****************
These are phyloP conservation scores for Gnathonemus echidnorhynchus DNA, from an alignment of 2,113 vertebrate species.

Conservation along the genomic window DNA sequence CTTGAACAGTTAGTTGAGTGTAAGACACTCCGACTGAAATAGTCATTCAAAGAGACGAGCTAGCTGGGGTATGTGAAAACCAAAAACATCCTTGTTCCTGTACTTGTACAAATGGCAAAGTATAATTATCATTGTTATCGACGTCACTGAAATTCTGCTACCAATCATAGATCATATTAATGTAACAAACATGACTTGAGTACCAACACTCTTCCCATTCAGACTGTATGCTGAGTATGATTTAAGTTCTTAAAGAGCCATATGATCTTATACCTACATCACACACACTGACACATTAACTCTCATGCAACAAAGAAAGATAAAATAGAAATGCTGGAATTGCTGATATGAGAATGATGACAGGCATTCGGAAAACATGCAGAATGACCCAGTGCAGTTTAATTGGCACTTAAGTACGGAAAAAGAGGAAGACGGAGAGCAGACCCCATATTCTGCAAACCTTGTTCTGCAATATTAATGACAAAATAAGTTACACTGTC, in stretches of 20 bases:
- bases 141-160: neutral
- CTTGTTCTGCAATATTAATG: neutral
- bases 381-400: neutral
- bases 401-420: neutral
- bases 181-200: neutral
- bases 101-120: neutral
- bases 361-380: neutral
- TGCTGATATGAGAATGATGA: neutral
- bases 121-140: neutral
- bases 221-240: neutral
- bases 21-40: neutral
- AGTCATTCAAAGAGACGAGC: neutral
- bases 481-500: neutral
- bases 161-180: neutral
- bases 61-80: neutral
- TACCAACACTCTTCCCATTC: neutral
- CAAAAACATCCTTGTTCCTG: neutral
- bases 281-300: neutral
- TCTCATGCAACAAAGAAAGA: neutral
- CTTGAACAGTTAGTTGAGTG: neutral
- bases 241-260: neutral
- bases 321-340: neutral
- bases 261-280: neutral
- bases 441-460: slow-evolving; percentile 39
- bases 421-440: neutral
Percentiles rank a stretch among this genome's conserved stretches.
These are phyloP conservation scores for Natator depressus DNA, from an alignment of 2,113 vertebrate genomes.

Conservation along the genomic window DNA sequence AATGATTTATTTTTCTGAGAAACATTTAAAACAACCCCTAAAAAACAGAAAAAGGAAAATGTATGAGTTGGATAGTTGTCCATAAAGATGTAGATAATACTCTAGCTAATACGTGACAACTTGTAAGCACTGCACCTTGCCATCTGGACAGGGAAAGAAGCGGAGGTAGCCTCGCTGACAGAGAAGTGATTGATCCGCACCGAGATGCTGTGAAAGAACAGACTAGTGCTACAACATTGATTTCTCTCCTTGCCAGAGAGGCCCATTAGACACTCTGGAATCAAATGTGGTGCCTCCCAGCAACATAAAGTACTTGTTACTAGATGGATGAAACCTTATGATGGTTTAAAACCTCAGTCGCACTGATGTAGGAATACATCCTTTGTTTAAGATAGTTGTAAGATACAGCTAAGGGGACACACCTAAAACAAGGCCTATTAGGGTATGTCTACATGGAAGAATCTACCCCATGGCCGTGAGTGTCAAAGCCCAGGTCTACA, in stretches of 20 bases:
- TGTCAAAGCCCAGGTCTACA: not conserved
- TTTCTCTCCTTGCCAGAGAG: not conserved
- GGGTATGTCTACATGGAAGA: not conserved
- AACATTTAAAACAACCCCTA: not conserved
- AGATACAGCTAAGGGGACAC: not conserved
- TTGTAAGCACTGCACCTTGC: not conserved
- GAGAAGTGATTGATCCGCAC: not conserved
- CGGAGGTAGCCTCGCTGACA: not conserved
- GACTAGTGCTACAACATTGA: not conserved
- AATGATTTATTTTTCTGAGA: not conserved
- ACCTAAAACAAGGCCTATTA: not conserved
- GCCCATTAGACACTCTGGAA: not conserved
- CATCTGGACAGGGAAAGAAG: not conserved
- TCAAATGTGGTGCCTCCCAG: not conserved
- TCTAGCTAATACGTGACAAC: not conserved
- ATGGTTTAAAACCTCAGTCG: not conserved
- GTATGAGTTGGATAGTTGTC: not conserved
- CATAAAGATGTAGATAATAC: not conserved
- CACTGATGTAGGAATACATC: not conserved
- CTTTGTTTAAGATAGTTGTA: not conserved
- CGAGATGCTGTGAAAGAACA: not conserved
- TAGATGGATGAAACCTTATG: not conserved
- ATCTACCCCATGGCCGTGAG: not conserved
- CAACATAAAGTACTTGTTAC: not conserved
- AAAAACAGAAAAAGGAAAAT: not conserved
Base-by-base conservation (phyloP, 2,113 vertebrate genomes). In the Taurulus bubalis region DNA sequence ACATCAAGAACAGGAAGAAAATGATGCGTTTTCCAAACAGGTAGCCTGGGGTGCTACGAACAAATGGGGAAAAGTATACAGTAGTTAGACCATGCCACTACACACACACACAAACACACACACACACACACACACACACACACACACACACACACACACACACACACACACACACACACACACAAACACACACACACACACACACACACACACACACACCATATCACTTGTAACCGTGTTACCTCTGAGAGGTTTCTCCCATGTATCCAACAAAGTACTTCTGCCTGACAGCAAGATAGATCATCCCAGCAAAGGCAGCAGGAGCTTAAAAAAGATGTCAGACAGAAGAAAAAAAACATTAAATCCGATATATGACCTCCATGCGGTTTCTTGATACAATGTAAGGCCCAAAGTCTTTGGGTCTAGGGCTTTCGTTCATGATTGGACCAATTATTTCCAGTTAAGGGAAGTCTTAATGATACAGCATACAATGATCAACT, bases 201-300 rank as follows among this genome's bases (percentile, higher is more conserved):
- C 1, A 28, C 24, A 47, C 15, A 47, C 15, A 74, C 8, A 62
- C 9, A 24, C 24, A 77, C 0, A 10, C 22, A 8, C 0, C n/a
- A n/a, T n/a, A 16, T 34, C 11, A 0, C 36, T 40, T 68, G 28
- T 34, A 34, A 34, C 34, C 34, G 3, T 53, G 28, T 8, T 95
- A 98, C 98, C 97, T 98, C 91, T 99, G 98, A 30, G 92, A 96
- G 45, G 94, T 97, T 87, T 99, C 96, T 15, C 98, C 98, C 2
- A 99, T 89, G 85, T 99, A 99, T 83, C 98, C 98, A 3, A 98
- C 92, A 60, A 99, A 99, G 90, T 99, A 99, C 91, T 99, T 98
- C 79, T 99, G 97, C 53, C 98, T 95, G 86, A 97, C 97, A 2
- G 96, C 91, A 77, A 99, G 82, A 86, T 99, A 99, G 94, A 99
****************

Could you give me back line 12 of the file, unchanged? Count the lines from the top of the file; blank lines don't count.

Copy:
- bases 221-240: neutral